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Joel Lane House

by William J. McCrea, 2006

See also: Lane, JoelThis 1887 drawing is perhaps the earliest likeness of the Joel Lane House. North Carolina Collection, University of North Carolina at Chapel Hill Library.

The Joel Lane House in Raleigh, named "Wakefield" by owner Joel Lane in honor of colonial governor William Tryon's wife, Margaret Wake, was built in the 1760s. Lane did major remodeling in the 1790s, including the addition of a front porch and alteration of the roof shape from gable to gambrel. The house is significant as the site of the first session of the Wake County Court, which convened there in 1771. Ten years later, the North Carolina General Assembly also met at Lane's Wakefield. As part of Lane's large plantation holdings known as Bloomsbury, the house originally faced east overlooking the 1,000 acres that were purchased from Lane in 1792 as the planned site of North Carolina's permanent capital, Raleigh. The house, located on West Hargett Street, has been restored to its 1790s appearance and is maintained as a historic house museum.

References:

Elizabeth Reid Murray, Wake: Capital County of North Carolina (1983).

James Vickers, Raleigh, City of Oaks: An Illustrated History (1982).

Additional Resources:

Joel Lane House: http://www.joellane.org/

Joel Lane House, National Park Service: http://www.nps.gov/nr/travel/raleigh/lan.htm

Haywood, Marshall De Lancey. Joel Lane, pioneer and patriot. a biographical sketch, including notes about the Lane family and the colonial and revolutionary history of Wake County, North Carolina. Raleigh, N.C. Alford, Bynum & Christophers. 1900. http://archive.org/details/joellanepioneerp00hayw (accessed April 22, 2013).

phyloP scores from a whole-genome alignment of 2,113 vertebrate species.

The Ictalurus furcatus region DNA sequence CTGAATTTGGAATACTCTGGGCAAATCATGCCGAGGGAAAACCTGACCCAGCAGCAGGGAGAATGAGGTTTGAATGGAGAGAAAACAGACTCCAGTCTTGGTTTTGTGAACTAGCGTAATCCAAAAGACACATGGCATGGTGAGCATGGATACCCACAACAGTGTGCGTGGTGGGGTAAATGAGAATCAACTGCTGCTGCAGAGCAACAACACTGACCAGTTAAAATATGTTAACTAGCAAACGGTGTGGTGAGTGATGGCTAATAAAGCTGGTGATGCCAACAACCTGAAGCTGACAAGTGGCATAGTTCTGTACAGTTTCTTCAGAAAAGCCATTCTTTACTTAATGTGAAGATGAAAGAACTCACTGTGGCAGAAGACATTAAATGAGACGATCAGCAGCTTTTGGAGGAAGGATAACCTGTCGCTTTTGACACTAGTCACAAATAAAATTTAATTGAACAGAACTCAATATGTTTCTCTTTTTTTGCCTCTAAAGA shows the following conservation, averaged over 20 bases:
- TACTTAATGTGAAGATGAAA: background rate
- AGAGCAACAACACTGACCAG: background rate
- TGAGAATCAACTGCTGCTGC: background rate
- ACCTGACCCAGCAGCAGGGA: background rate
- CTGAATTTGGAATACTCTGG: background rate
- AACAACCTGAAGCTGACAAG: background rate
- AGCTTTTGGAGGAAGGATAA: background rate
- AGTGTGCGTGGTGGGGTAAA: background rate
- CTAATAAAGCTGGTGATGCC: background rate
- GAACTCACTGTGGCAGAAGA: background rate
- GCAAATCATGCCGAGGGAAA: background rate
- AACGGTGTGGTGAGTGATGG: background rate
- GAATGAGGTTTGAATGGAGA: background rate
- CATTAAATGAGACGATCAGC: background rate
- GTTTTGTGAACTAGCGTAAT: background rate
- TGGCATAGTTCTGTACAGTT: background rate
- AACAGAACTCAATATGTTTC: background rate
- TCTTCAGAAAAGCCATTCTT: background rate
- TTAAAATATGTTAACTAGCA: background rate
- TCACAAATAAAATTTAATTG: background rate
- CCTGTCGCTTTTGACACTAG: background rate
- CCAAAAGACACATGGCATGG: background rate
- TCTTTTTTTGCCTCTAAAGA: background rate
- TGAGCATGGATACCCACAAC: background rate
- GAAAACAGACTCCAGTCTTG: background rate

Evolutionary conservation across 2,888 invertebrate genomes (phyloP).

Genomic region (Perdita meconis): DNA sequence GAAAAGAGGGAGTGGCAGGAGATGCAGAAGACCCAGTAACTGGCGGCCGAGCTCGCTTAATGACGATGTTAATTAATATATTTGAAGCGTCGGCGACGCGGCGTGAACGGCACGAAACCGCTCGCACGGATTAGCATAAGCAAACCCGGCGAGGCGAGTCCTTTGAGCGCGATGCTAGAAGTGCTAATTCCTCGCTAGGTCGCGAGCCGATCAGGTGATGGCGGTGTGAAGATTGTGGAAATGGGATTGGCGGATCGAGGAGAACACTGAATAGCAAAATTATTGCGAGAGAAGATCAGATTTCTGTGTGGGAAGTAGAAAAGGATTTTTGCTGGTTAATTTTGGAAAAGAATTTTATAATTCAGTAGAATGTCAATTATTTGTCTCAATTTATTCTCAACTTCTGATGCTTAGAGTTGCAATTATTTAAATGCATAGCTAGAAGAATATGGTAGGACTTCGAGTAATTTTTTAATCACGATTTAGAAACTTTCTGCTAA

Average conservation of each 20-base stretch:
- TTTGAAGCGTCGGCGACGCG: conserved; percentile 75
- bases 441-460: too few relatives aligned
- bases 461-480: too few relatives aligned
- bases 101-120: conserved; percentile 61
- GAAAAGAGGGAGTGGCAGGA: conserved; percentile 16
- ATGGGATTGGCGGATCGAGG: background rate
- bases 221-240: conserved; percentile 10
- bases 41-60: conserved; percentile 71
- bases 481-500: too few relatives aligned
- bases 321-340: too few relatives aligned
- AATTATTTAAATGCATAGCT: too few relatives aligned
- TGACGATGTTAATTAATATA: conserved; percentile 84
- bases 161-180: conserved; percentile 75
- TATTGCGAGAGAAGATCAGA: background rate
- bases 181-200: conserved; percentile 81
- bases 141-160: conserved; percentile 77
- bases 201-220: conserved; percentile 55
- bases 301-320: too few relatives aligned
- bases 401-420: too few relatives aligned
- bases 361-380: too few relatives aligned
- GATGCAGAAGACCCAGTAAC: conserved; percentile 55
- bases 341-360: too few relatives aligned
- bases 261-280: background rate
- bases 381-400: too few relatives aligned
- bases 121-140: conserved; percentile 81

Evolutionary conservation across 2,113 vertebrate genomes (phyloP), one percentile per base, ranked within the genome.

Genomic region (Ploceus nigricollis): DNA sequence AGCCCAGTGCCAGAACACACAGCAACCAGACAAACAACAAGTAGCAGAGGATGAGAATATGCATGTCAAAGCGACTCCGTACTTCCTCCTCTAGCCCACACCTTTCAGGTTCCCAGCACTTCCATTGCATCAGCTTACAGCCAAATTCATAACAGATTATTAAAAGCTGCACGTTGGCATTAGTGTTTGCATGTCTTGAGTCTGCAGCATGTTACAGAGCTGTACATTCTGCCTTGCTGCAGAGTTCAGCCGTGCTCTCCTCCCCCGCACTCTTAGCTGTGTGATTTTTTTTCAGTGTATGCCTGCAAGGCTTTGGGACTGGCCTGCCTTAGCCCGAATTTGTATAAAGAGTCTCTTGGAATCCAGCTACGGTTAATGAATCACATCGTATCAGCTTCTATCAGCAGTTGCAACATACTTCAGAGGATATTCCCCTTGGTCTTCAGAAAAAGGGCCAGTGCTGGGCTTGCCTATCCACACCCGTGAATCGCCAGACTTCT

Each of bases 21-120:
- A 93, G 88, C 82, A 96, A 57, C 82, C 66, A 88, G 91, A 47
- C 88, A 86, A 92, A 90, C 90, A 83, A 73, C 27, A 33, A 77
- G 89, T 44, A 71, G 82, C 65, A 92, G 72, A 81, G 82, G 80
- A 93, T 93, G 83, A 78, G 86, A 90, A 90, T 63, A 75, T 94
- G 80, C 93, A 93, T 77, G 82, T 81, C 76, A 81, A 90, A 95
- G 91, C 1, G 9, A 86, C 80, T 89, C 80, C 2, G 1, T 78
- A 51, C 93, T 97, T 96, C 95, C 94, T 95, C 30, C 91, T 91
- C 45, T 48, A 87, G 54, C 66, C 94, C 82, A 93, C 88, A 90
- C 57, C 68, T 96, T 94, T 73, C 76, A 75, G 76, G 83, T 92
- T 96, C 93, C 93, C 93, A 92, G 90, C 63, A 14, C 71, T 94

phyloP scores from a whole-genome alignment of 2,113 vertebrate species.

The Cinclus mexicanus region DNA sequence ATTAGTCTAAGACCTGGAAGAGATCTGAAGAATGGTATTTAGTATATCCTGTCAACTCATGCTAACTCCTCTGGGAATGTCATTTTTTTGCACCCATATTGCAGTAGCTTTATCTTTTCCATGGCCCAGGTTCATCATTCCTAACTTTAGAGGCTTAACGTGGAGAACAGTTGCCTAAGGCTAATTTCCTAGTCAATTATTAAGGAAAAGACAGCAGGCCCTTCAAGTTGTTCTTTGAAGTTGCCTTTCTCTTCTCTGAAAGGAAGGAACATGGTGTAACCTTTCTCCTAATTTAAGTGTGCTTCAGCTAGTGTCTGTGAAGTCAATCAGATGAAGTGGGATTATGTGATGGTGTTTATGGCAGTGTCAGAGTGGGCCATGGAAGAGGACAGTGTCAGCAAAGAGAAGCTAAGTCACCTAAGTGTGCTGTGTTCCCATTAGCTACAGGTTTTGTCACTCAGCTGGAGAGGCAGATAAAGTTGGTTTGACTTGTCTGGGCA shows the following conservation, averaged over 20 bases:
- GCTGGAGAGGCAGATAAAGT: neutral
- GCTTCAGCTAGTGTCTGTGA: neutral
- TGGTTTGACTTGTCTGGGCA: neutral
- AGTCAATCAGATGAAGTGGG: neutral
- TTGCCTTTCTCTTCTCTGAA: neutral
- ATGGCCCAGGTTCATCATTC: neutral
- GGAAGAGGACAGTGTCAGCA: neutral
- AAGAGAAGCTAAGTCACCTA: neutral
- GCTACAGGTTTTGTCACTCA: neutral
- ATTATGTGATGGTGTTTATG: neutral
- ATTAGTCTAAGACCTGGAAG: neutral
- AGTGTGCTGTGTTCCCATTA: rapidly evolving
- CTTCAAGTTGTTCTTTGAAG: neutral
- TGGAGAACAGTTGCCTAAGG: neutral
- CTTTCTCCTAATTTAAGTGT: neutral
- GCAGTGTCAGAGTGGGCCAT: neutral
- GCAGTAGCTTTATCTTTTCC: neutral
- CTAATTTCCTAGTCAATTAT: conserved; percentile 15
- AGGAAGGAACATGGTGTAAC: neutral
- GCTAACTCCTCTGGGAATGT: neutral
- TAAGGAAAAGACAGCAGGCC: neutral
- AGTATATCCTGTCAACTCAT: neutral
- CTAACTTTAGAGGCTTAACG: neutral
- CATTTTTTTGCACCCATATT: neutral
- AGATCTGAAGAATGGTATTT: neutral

"Joel Lane House." N.C. Highway Historical Marker H-2, N.C. Office of Archives & History. http://www.ncmarkers.com/Markers.aspx?sp=Markers&k=Markers&sv=H-2 (accessed April 22, 2013).

Joel Lane House, Learn NC: http://www.learnnc.org/lp/pages/2059

 

Origin - location: 

Comments

Comment: 

HI, We are so glad to see this link available. There are a few minor corrections:
1. Joel Lane never called his home Wakefield. That appellation was applied by William Boylan in the 19th century. Joel Lane referred to it as his "manor plantation" in his will.
2. The area was only called Bloomsbury for one year in 1771. The next year and until Raleigh was established in 1792, the area was called "Wake Court House" since the courthouse was very near Joel Lane's home.
3. It was the County of Wake that was named in honor of Margaret Wake Tryon, not Joel Lane's house.
Thank you, Belle Long, Director, Joel Lane Museum House

Comment: 

I hope to bring my grandchildren to see the Joel Lane House on the 27th of April, but so far, I'm unable to learn much of the man himself. What part did he play in the Revolutionary War? How did he come to be so wealthy? How did he happen to settle as far west as present day Raleigh? I'm certain, we'll learn much during our visit, but I like to put a few bugs in the children's ears so that they take notice when they hear a little of something familiar.

Comment: 

Thank you for your interest in Joel Lane. We have permission to reprint Joel Lane's biography from the Dictionary of North Carolina Biography from UNC Press. I will update this post with a link once his bio is published. Also, here is a link to the website for the Joel Lane House which has additional information about Joel Lane: http://www.joellane.org/joellane/history/category/joel_lane/colonel_joel_lane/. I hope this information helps. Thanks!

 

Emily Horton, Government & Heritage Library, State Library of NC

Comment: 

We've just added Joel Lane's biography from the Dictionary of North Carolina Biography from UNC Press. Here is the link: http://ncpedia.org/biography/lane-joel. Thanks for using NCpedia!

Emily Horton, Government & Heritage Library, State Library of NC

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Copyright notice

This article is from the Encyclopedia of North Carolina edited by William S. Powell. Copyright © 2006 by the University of North Carolina Press. Used by permission of the publisher. For personal use and not for further distribution. Please submit permission requests for other use directly to the publisher.

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